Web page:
Analysis of Grey-water Heat Recovery System in Residential Buildings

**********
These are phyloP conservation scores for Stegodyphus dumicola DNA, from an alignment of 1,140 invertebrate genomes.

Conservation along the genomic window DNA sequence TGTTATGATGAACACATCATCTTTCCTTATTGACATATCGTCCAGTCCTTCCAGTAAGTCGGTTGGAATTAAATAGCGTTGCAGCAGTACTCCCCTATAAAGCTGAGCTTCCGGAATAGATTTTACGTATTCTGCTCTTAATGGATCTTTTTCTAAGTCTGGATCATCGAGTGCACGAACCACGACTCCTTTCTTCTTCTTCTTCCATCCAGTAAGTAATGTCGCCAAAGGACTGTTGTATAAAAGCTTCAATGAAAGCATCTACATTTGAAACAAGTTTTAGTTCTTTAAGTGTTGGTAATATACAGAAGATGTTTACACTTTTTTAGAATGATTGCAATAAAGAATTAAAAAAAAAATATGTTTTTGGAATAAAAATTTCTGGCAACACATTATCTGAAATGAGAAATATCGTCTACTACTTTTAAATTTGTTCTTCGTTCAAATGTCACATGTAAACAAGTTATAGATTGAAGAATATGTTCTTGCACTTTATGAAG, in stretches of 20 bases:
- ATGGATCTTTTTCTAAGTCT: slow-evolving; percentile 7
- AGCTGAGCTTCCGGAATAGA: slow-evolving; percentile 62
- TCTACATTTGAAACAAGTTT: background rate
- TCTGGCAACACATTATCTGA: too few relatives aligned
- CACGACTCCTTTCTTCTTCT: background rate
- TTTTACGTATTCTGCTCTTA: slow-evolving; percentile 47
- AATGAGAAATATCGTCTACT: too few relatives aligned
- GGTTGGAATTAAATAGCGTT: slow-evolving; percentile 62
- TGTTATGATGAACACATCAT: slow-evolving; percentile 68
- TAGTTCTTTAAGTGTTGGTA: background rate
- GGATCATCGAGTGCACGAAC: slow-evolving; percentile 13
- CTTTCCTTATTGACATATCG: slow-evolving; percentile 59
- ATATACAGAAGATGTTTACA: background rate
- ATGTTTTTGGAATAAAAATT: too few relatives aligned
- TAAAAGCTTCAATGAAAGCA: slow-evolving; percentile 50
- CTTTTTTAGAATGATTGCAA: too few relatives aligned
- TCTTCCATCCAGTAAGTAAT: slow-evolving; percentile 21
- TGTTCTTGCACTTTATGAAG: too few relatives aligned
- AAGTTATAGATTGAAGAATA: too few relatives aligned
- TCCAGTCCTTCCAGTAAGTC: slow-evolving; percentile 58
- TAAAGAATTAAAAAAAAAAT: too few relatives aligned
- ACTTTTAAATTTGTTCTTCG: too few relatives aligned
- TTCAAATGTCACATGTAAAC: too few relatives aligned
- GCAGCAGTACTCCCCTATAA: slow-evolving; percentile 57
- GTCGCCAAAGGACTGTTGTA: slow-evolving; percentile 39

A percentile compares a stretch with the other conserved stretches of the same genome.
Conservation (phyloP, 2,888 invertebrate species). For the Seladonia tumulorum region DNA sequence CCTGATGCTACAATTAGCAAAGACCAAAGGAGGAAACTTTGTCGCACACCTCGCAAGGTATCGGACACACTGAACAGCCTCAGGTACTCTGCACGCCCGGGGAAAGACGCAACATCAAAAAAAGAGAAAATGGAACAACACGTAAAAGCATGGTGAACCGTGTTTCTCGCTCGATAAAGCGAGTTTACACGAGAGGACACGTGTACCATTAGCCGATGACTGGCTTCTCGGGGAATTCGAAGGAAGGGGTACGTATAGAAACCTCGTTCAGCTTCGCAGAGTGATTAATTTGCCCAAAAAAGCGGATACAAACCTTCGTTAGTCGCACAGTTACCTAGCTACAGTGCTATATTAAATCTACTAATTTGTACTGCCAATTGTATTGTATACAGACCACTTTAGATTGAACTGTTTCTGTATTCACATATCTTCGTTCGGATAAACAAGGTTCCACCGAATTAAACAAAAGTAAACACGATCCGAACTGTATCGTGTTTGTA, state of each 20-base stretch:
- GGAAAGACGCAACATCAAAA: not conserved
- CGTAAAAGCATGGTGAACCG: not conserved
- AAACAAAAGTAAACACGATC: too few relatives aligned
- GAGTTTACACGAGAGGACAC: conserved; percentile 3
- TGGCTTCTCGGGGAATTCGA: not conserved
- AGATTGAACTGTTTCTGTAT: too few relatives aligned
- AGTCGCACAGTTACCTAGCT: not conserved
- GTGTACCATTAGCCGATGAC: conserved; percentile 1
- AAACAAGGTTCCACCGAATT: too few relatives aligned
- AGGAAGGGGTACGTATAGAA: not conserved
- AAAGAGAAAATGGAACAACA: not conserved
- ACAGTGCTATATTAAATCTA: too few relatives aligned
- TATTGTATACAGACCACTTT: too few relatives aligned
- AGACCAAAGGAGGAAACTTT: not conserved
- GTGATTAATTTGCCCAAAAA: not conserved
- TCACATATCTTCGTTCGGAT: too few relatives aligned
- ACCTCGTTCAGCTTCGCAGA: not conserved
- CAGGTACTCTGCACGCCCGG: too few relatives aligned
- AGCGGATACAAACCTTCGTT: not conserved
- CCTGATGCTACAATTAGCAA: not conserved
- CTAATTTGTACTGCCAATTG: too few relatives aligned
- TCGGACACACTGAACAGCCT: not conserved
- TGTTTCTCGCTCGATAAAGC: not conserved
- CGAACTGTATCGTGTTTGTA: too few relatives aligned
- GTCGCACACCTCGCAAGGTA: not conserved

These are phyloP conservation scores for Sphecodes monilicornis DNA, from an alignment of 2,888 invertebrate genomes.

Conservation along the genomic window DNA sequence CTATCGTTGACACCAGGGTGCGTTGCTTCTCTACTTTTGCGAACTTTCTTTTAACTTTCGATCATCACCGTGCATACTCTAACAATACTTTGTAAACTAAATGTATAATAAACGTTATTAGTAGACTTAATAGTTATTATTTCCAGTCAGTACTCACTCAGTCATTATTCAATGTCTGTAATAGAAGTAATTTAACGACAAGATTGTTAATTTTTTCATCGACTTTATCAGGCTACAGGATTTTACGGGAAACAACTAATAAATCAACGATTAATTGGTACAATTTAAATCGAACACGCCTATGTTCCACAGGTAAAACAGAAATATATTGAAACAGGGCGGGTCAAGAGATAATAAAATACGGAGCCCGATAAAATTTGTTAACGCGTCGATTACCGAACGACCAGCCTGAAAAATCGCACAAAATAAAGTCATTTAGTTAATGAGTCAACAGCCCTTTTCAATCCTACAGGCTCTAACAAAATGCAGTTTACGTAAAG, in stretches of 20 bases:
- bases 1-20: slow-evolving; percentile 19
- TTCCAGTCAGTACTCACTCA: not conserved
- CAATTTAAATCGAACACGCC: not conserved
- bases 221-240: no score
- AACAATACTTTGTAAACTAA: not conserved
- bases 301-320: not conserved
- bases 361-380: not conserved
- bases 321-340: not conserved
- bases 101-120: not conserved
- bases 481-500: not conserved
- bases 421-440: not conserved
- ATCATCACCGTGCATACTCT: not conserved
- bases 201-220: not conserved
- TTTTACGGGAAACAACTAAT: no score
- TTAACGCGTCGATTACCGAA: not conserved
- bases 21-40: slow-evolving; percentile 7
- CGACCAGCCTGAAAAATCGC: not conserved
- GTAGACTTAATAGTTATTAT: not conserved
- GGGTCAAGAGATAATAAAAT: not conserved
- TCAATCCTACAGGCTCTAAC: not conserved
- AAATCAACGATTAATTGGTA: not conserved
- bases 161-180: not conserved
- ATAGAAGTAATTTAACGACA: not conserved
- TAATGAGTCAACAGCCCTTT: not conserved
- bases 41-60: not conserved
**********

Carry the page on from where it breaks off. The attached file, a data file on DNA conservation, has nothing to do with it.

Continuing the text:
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Annual operating costs for buildings are a substantial cost in a lifetime. It is therefore of interest to try and reduce these costs. A large fraction of this cost today as the buildings become more and more energy efficient is the cost of hot tap water. The study in this report looks into the potential for energy savings from grey wastewater. It is here looked at the amount of energy which can be recovered from hot water leaving the building and reused for pre heating of hot tap water and heating of building. The unit which would recover this energy is referred to as the grey-water heat recovery unit in this report. A residential building with three floors where each floor has one washing machine, one shower and one dishwasher has been as the case building for the report. The total living area of the building is 450 m2. In the case building used in this report as much as 17.1 % of the total used energy goes to heating of hot tap water. By installing a heat recovery system which can recover some of the energy stored in the used hot water which leaves the building, this this could be reduced to 10.9 % of the total used energy according to simulations done in SIMIEN. There are also possibilities of using this energy for heating of the building as well as pre heating of hot tap water. There are a few different solutions for implementing a grey-water heat recovery unit which could give different energy recovery between 2 716 kWh/year to 3 759 kWh/year. The best solution would be to connect the grey-water heat recovery unit to pre-heating of hot tap water, heating of the building as well as installing an accumulation tank to store recovered energy in. The most simple solution which would give the lowest amount of recovered energy would be to just connect the grey-water heat recovery unit to pre heating of hot tap water. In this report two different simulation programs have been used, EnergyPlus and SIMIEN, to find what impact the energy reduction would have on the building and to see if the simulations would correspond to the theoretical estimates done in this report. The theoretical estimates based on equations for heat recovery and measured data for energy use in the case building gave a little bit better results than the simulated results for the same case building. Although there is a difference both gave a positive indication that a heat recovery unit would not only reduce the energy consumption but also reduce the annual operating cost of a building. The investment cost for a heat recovery system could be a bit large for small buildings compared to the annual savings but for larger buildings the investment cost could be substantially higher. Regarding the energy as much as 87.7 % of the energy stored in the grey-water could be recovered for a system with an accumulation tank and a connection to the buildings heating system. For a system without the accumulation tank and district heating as the energy source it would have a theoretical efficiency of 76.7 % and a simulated efficiency of 63.3 % when simulated in EnergyPlus.